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    Ok thank you, that helps a lot. Hatchlings need a basking temperature of 95 to 100F to digest properly, I don’t see poeple give their adult sully a basking spot, what if the temperature never reach this high in a couple days or weeks, does that cause a problem?
  4. Yvonne G

    Yvonne G Old Timer TFO Admin 10 Year Member! Platinum Supporter

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    If he has a heated retreat (shed, night box) that is always kept above 80F then that's ok. As long as he can warm up his core to 80+ he's fine.
  5. Reptilony

    Reptilony Well-Known Member

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    Ok so if I where to have a really big indoor enclosure for an adult sully (which may sound crazy but im already crazy for having a big african reptile in a cold climate) I would only need his room to be at 80F and would not need a basking spot? At what age or size do sully’s stop needing that basking spot?
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  6. Yvonne G

    Yvonne G Old Timer TFO Admin 10 Year Member! Platinum Supporter

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    Whether it' 'needed' or not most tortoises enjoy sitting under the light/sun and warming up. If there's no access to real sun, I'd always provide a UVB light to sit under.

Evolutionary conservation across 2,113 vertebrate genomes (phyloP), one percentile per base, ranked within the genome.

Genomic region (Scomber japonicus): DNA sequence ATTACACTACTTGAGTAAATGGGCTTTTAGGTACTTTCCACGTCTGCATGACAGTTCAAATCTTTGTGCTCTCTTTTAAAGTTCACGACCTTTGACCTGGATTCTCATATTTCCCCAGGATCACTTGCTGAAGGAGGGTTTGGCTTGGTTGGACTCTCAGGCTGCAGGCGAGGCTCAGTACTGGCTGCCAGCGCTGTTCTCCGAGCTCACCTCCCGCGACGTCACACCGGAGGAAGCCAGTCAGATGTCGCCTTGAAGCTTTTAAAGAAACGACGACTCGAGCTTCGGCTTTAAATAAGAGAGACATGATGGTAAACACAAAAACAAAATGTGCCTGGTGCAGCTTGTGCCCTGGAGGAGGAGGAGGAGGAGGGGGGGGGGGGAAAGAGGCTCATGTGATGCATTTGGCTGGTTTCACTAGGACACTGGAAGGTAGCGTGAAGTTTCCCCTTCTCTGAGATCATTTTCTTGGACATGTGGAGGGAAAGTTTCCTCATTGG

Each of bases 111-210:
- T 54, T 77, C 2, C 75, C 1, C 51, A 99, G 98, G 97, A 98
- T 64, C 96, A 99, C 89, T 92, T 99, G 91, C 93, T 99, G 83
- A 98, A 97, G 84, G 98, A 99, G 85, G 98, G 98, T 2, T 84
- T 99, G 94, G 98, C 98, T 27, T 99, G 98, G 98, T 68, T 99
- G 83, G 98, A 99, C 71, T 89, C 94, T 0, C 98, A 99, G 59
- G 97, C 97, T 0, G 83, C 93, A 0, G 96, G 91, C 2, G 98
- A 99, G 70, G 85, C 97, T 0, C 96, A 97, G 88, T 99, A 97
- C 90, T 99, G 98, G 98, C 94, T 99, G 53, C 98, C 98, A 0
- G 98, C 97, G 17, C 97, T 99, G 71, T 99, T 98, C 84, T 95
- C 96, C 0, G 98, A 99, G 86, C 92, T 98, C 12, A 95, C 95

7. Tom

    Tom The Dog Trainer 5 Year Member

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    This is a tricky subject. Its one answer for babies and another adults.

    65 is okay for a baby IF its sunny and dry, and you are just trying to give the baby an hour or so of UV, and the ground temp where the baby is hanging out is 80+. 65 can be okay, but its not always okay. Evaporative cooling on damp ground after a rain might make it too cold. A cloudy day might make it too cold. Too much wind and that temperature drops. There are a wide variety of factors to take into consideration with any number that any person suggests as a minimum to take them outside, and this would only be for a short duration before returning the tortoise to the warm, humid indoor enclosure.

    For adults, I don't have a basking spot because those tend to damage the carapace scutes on larger tortoises, but the tortoises always have a warm area to retreat to on cooler days. Most days here are warm and sunny. For 8 or 9 months of every year the daily highs are at least in the 70's and usually in the 80s. We are usually near 100 all summer long. In winter we usually have some cold rainy days in the 50s, but never more than two or three days, and those colder days are always followed by warmer sunny days. This year has been particularly bad, but we've still had full sun 75% of the days up here where I am. I set my night boxes to 86 in winter, and the big sulcatas come and go as they please. I lock them in at dusk and open their doors in the morning every day, rain or shine. My sulcatas know the warmest areas to go to. It can be 50 outside and the ground next to the south facing wall where they are basking can be 85-90. Their carapaces can temp in the high 90s on these occasions. Depends on wind, ambient temp, ground moisture, and how long they sit there. The bottom line: It works.